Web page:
Stoltenberg said Norway would offer annual aid of 750 million kroner ($137 million) to the war-torn country which is one of the poorest and most corrupt in the world.
He said that the aid agreement — which formalizes previously made pledges – would depend on Afghan authorities' commitment to "good governance, the rule of law, human rights, transparency and democracy."
"We have zero tolerance for corruption," he stressed, noting that Oslo had suspended development aid in the past when funds had been misappropriated.
According to graft watchdog Transparency International, Afghanistan, which is the second-biggest recipient of Norwegian aid, is ranked as one of the most corruption-riddled countries in the world alongside North Korea and Somalia.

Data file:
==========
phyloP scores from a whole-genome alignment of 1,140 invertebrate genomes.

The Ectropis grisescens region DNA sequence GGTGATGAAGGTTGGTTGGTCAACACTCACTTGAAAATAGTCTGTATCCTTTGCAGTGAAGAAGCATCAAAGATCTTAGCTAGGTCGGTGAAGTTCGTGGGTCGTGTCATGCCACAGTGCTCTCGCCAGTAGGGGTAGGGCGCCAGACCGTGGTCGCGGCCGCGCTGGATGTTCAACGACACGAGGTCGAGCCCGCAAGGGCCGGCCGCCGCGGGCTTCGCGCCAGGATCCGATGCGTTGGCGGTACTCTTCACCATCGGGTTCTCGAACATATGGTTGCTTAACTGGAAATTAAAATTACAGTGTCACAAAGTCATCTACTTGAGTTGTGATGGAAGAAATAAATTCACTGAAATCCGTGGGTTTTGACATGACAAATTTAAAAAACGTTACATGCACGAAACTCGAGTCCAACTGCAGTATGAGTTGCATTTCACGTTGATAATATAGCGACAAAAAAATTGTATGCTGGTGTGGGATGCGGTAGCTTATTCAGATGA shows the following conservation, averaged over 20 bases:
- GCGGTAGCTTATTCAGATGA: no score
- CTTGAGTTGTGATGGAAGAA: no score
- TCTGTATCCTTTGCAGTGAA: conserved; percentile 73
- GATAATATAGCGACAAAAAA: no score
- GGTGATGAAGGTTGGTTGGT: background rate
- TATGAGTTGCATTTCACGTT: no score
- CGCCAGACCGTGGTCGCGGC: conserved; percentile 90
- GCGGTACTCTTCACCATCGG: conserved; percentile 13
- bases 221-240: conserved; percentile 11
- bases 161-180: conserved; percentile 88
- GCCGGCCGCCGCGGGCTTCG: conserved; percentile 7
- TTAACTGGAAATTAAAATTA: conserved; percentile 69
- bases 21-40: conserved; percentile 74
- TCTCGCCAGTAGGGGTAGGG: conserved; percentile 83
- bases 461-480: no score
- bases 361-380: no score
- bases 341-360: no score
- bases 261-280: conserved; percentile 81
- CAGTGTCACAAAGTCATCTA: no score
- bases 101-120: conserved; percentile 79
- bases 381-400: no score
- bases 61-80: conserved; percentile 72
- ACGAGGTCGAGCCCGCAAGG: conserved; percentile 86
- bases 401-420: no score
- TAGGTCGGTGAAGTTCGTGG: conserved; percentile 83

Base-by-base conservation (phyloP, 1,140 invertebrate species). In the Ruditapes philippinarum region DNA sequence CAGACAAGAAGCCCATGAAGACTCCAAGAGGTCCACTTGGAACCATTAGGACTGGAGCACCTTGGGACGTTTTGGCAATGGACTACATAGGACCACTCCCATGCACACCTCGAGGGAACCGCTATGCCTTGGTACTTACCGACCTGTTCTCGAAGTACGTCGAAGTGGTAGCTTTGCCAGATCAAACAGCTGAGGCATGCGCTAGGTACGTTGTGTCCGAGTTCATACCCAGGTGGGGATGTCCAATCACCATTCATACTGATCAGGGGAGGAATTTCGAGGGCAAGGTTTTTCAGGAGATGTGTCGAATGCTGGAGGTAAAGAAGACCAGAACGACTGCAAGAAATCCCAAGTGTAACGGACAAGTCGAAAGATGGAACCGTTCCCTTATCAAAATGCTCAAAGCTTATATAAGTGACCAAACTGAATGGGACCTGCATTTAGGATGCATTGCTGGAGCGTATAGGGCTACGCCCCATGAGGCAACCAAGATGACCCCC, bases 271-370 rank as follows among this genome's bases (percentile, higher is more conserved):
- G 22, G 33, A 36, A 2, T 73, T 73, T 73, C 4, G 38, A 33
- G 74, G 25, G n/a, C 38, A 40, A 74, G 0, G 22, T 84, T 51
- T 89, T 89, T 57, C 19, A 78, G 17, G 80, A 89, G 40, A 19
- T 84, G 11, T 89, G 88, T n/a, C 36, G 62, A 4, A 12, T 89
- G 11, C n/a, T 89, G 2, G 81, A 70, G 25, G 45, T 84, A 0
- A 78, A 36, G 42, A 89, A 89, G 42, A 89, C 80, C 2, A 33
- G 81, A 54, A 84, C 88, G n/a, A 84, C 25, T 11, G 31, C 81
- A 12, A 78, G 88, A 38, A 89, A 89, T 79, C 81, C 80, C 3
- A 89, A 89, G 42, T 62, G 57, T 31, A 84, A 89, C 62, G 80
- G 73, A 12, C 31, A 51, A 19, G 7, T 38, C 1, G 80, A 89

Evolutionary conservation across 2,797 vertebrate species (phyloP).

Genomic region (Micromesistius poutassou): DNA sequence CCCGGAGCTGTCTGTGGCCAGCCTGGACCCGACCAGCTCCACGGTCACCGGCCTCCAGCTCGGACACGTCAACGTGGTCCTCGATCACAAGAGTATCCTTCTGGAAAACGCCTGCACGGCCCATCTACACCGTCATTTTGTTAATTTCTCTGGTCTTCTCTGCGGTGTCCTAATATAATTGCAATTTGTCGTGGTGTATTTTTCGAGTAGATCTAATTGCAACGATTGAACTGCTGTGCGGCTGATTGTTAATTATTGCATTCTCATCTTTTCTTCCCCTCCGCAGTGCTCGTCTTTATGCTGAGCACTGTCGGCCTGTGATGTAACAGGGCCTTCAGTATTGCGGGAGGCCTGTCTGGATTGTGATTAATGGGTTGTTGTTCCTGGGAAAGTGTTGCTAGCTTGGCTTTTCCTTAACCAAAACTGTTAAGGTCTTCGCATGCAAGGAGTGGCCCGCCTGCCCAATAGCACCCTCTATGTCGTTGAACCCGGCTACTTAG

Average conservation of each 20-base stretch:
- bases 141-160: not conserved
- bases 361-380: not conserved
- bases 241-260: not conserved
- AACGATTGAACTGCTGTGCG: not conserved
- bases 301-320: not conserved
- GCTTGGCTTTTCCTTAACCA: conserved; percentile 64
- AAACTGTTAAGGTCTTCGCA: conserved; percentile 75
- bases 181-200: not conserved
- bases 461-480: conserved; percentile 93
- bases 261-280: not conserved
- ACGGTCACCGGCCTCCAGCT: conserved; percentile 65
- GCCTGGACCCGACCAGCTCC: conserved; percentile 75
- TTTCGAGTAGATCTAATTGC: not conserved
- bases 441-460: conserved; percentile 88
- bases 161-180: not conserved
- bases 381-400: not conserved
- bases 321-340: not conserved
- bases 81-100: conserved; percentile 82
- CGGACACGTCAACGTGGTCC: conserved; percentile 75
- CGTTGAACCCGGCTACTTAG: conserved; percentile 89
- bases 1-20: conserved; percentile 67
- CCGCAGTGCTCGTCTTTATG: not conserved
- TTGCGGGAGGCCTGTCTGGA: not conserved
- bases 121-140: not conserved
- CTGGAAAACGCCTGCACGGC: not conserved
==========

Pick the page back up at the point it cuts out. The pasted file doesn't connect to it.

During his visit on Tuesday, Karzai said that he plans to step down next year when his mandate expires.
"The question of me staying as the president beyond 2014 is out of the question," Karzai said when reporters asked about recent speculation that he was keen to stay on.
"Neither am I seeking a third term, nor does the constitution allow it. There will be an election and a new president will come," he said.
Karzai has previously said he would not stay in power beyond 2014, including at a meeting with US President Barack Obama last month, amid some concern that he could try to cling to power.
Karzai was elected in 2004, and re-elected in 2009 in a vote marred by accusations of fraud.
Afghanistan's next presidential election is scheduled for April 2014, just a few months before the end of NATO's mission.